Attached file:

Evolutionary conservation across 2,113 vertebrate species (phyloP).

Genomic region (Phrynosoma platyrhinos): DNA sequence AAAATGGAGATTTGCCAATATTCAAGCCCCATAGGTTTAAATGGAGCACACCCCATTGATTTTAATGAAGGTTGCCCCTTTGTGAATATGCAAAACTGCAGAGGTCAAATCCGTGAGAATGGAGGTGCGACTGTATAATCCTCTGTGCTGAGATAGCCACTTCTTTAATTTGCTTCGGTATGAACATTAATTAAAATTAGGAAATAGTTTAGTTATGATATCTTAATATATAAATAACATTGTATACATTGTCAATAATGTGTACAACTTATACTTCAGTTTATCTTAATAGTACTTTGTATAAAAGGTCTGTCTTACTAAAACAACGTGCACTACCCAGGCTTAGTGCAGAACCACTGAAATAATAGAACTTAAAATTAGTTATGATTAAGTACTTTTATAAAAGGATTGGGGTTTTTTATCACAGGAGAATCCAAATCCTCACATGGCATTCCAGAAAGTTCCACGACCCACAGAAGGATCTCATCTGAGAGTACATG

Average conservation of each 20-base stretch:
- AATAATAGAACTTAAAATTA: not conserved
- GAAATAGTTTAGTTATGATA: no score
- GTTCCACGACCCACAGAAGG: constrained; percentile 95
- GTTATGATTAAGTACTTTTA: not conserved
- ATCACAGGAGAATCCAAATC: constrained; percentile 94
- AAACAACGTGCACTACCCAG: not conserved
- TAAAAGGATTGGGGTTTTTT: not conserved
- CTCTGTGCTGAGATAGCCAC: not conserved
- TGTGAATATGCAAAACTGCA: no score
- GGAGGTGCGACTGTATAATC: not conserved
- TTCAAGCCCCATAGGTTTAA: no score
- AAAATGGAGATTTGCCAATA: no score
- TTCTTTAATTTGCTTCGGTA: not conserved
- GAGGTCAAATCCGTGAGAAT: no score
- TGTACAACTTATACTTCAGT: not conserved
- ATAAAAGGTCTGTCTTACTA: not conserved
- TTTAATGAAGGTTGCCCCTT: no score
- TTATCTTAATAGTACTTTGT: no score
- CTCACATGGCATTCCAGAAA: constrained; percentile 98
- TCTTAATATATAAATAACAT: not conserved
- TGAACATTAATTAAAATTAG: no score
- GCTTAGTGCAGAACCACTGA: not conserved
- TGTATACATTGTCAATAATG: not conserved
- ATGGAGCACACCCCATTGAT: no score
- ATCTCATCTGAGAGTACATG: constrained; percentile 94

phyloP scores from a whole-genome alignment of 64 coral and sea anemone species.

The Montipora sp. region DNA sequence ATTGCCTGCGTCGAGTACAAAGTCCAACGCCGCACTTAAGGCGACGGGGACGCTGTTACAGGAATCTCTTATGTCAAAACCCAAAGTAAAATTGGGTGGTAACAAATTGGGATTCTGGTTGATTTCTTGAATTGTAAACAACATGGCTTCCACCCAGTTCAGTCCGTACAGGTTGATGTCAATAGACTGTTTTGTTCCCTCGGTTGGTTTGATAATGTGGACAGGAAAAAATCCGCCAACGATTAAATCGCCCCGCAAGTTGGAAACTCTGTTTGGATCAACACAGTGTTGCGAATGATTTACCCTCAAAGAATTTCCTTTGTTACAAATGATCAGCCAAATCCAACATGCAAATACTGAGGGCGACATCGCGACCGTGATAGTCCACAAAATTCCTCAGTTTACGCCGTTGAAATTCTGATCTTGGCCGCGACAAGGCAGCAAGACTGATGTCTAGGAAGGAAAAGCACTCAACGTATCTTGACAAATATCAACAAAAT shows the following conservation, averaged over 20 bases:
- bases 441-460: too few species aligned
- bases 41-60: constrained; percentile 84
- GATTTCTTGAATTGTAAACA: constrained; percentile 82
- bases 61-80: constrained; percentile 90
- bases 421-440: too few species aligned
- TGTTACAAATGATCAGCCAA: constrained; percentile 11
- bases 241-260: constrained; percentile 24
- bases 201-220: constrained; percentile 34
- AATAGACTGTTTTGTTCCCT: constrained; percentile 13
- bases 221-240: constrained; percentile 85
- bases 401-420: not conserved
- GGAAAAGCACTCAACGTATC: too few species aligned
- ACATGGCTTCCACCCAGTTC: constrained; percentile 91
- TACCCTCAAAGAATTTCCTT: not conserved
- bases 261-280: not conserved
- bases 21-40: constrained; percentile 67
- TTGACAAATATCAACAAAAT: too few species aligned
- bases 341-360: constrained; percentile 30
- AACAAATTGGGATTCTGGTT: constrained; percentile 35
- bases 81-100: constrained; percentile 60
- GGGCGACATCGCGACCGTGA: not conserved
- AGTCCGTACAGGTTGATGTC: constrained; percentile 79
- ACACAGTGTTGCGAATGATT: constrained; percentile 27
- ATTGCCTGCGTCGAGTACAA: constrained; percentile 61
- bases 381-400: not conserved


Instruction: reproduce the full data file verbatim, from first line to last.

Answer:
Evolutionary conservation across 2,113 vertebrate species (phyloP).

Genomic region (Phrynosoma platyrhinos): DNA sequence AAAATGGAGATTTGCCAATATTCAAGCCCCATAGGTTTAAATGGAGCACACCCCATTGATTTTAATGAAGGTTGCCCCTTTGTGAATATGCAAAACTGCAGAGGTCAAATCCGTGAGAATGGAGGTGCGACTGTATAATCCTCTGTGCTGAGATAGCCACTTCTTTAATTTGCTTCGGTATGAACATTAATTAAAATTAGGAAATAGTTTAGTTATGATATCTTAATATATAAATAACATTGTATACATTGTCAATAATGTGTACAACTTATACTTCAGTTTATCTTAATAGTACTTTGTATAAAAGGTCTGTCTTACTAAAACAACGTGCACTACCCAGGCTTAGTGCAGAACCACTGAAATAATAGAACTTAAAATTAGTTATGATTAAGTACTTTTATAAAAGGATTGGGGTTTTTTATCACAGGAGAATCCAAATCCTCACATGGCATTCCAGAAAGTTCCACGACCCACAGAAGGATCTCATCTGAGAGTACATG

Average conservation of each 20-base stretch:
- AATAATAGAACTTAAAATTA: not conserved
- GAAATAGTTTAGTTATGATA: no score
- GTTCCACGACCCACAGAAGG: constrained; percentile 95
- GTTATGATTAAGTACTTTTA: not conserved
- ATCACAGGAGAATCCAAATC: constrained; percentile 94
- AAACAACGTGCACTACCCAG: not conserved
- TAAAAGGATTGGGGTTTTTT: not conserved
- CTCTGTGCTGAGATAGCCAC: not conserved
- TGTGAATATGCAAAACTGCA: no score
- GGAGGTGCGACTGTATAATC: not conserved
- TTCAAGCCCCATAGGTTTAA: no score
- AAAATGGAGATTTGCCAATA: no score
- TTCTTTAATTTGCTTCGGTA: not conserved
- GAGGTCAAATCCGTGAGAAT: no score
- TGTACAACTTATACTTCAGT: not conserved
- ATAAAAGGTCTGTCTTACTA: not conserved
- TTTAATGAAGGTTGCCCCTT: no score
- TTATCTTAATAGTACTTTGT: no score
- CTCACATGGCATTCCAGAAA: constrained; percentile 98
- TCTTAATATATAAATAACAT: not conserved
- TGAACATTAATTAAAATTAG: no score
- GCTTAGTGCAGAACCACTGA: not conserved
- TGTATACATTGTCAATAATG: not conserved
- ATGGAGCACACCCCATTGAT: no score
- ATCTCATCTGAGAGTACATG: constrained; percentile 94

phyloP scores from a whole-genome alignment of 64 coral and sea anemone species.

The Montipora sp. region DNA sequence ATTGCCTGCGTCGAGTACAAAGTCCAACGCCGCACTTAAGGCGACGGGGACGCTGTTACAGGAATCTCTTATGTCAAAACCCAAAGTAAAATTGGGTGGTAACAAATTGGGATTCTGGTTGATTTCTTGAATTGTAAACAACATGGCTTCCACCCAGTTCAGTCCGTACAGGTTGATGTCAATAGACTGTTTTGTTCCCTCGGTTGGTTTGATAATGTGGACAGGAAAAAATCCGCCAACGATTAAATCGCCCCGCAAGTTGGAAACTCTGTTTGGATCAACACAGTGTTGCGAATGATTTACCCTCAAAGAATTTCCTTTGTTACAAATGATCAGCCAAATCCAACATGCAAATACTGAGGGCGACATCGCGACCGTGATAGTCCACAAAATTCCTCAGTTTACGCCGTTGAAATTCTGATCTTGGCCGCGACAAGGCAGCAAGACTGATGTCTAGGAAGGAAAAGCACTCAACGTATCTTGACAAATATCAACAAAAT shows the following conservation, averaged over 20 bases:
- bases 441-460: too few species aligned
- bases 41-60: constrained; percentile 84
- GATTTCTTGAATTGTAAACA: constrained; percentile 82
- bases 61-80: constrained; percentile 90
- bases 421-440: too few species aligned
- TGTTACAAATGATCAGCCAA: constrained; percentile 11
- bases 241-260: constrained; percentile 24
- bases 201-220: constrained; percentile 34
- AATAGACTGTTTTGTTCCCT: constrained; percentile 13
- bases 221-240: constrained; percentile 85
- bases 401-420: not conserved
- GGAAAAGCACTCAACGTATC: too few species aligned
- ACATGGCTTCCACCCAGTTC: constrained; percentile 91
- TACCCTCAAAGAATTTCCTT: not conserved
- bases 261-280: not conserved
- bases 21-40: constrained; percentile 67
- TTGACAAATATCAACAAAAT: too few species aligned
- bases 341-360: constrained; percentile 30
- AACAAATTGGGATTCTGGTT: constrained; percentile 35
- bases 81-100: constrained; percentile 60
- GGGCGACATCGCGACCGTGA: not conserved
- AGTCCGTACAGGTTGATGTC: constrained; percentile 79
- ACACAGTGTTGCGAATGATT: constrained; percentile 27
- ATTGCCTGCGTCGAGTACAA: constrained; percentile 61
- bases 381-400: not conserved